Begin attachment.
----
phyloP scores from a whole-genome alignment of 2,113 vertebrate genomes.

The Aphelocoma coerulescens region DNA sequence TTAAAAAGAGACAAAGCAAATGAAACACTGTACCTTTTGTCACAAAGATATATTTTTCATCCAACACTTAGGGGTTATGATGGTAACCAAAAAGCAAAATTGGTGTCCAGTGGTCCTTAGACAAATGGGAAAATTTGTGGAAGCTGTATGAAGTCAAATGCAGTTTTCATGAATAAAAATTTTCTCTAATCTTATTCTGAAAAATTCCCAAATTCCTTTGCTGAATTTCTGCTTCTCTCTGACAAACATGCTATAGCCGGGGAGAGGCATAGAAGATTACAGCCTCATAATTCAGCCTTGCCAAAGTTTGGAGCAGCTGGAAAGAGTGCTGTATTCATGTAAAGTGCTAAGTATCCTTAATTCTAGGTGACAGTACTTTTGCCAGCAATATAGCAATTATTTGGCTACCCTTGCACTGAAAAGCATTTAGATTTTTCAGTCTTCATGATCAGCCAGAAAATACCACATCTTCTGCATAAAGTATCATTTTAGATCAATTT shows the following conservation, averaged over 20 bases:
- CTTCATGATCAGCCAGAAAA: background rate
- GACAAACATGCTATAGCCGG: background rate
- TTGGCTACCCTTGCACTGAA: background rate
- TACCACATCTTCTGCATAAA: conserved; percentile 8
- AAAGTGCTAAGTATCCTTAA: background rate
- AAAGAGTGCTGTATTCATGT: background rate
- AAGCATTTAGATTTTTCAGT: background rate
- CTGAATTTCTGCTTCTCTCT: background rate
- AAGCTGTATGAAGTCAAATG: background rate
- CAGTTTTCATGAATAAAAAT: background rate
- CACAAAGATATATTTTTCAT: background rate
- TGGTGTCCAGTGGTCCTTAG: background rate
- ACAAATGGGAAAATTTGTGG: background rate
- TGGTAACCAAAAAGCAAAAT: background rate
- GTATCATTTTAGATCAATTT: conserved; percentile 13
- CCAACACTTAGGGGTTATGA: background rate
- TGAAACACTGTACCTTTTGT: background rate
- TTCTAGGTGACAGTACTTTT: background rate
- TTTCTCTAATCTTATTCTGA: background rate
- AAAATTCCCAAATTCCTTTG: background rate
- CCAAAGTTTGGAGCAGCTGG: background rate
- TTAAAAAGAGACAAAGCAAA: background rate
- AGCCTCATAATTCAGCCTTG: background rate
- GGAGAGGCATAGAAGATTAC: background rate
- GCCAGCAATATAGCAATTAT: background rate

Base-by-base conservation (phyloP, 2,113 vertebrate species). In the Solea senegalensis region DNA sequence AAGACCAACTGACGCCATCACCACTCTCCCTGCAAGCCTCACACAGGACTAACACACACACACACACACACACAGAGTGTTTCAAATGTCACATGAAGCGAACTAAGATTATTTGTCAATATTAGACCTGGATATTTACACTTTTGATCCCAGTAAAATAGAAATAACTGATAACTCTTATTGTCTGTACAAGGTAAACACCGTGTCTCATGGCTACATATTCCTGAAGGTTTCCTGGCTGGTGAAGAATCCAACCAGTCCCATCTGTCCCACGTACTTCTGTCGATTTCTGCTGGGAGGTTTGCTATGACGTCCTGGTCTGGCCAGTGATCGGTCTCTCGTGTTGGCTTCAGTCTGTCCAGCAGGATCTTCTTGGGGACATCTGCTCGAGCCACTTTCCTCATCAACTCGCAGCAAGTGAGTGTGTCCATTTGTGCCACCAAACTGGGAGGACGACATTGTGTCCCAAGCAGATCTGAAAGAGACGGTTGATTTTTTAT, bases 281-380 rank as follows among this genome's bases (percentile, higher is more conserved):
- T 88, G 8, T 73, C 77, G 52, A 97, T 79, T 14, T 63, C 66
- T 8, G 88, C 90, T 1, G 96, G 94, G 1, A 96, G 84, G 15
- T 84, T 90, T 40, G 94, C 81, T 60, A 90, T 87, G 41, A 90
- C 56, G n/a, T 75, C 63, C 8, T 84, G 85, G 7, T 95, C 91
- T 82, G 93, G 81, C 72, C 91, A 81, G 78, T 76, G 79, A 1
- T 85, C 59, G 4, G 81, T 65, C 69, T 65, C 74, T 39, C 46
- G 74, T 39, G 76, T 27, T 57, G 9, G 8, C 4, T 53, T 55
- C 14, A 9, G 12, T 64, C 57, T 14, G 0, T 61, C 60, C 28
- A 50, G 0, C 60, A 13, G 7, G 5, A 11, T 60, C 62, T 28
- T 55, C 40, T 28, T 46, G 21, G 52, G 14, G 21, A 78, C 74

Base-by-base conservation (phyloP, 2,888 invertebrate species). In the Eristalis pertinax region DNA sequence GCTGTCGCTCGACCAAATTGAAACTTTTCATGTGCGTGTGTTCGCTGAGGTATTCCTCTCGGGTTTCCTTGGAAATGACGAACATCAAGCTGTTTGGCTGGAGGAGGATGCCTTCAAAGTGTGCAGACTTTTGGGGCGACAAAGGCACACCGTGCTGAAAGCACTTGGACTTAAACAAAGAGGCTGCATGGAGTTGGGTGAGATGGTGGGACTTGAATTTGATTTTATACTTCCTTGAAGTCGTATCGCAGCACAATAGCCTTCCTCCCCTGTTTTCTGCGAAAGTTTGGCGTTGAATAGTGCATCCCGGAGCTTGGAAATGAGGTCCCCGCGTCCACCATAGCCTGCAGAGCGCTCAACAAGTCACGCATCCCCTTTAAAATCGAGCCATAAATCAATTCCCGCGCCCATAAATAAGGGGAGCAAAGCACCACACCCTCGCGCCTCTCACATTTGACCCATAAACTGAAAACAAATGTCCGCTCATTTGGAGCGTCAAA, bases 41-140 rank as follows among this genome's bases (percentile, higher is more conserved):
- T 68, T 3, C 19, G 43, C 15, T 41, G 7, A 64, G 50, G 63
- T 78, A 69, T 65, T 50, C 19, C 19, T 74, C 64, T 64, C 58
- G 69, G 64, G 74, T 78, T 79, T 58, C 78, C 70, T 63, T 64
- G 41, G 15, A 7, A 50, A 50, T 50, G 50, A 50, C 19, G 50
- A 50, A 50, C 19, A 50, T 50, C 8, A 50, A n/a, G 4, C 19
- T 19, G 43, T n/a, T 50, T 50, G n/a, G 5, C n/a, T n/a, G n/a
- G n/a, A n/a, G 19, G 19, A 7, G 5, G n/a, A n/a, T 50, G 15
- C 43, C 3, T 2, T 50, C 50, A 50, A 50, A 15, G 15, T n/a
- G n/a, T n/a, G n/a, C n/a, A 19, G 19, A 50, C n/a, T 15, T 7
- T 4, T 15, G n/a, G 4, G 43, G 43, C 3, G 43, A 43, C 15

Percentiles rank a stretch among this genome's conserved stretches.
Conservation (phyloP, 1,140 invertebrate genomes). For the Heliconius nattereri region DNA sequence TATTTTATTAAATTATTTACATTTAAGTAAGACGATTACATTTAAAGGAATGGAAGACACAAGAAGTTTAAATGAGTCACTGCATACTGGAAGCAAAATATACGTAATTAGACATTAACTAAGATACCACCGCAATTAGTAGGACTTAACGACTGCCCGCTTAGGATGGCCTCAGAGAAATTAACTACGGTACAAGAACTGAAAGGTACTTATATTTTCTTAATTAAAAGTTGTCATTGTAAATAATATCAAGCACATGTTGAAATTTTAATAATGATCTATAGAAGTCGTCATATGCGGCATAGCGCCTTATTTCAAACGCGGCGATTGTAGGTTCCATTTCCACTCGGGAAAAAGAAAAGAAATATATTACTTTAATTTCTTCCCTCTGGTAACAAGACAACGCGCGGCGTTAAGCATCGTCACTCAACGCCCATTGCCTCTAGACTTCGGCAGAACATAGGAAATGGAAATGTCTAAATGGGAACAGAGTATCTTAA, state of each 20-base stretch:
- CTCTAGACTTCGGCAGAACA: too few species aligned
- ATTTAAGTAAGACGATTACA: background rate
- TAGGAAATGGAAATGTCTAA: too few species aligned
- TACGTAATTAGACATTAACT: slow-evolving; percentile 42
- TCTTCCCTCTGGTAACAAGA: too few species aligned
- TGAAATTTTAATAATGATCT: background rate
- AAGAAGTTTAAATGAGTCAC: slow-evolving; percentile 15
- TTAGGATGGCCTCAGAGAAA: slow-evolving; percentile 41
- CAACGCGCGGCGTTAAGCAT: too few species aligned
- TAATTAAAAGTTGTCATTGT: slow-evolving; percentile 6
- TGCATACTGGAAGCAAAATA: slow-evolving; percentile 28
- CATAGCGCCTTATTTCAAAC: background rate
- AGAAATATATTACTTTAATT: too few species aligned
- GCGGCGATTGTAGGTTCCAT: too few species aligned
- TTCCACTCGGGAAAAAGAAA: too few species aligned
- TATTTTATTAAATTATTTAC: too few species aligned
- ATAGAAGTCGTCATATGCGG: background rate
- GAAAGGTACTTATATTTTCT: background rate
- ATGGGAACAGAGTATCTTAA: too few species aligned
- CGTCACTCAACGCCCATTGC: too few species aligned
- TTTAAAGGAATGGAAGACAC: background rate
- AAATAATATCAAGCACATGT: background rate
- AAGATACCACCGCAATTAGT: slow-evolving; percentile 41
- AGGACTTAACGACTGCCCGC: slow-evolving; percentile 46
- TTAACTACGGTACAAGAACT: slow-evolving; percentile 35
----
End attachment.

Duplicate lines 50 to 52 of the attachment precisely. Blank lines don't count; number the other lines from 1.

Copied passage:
Percentiles rank a stretch among this genome's conserved stretches.
Conservation (phyloP, 1,140 invertebrate genomes). For the Heliconius nattereri region DNA sequence TATTTTATTAAATTATTTACATTTAAGTAAGACGATTACATTTAAAGGAATGGAAGACACAAGAAGTTTAAATGAGTCACTGCATACTGGAAGCAAAATATACGTAATTAGACATTAACTAAGATACCACCGCAATTAGTAGGACTTAACGACTGCCCGCTTAGGATGGCCTCAGAGAAATTAACTACGGTACAAGAACTGAAAGGTACTTATATTTTCTTAATTAAAAGTTGTCATTGTAAATAATATCAAGCACATGTTGAAATTTTAATAATGATCTATAGAAGTCGTCATATGCGGCATAGCGCCTTATTTCAAACGCGGCGATTGTAGGTTCCATTTCCACTCGGGAAAAAGAAAAGAAATATATTACTTTAATTTCTTCCCTCTGGTAACAAGACAACGCGCGGCGTTAAGCATCGTCACTCAACGCCCATTGCCTCTAGACTTCGGCAGAACATAGGAAATGGAAATGTCTAAATGGGAACAGAGTATCTTAA, state of each 20-base stretch:
- CTCTAGACTTCGGCAGAACA: too few species aligned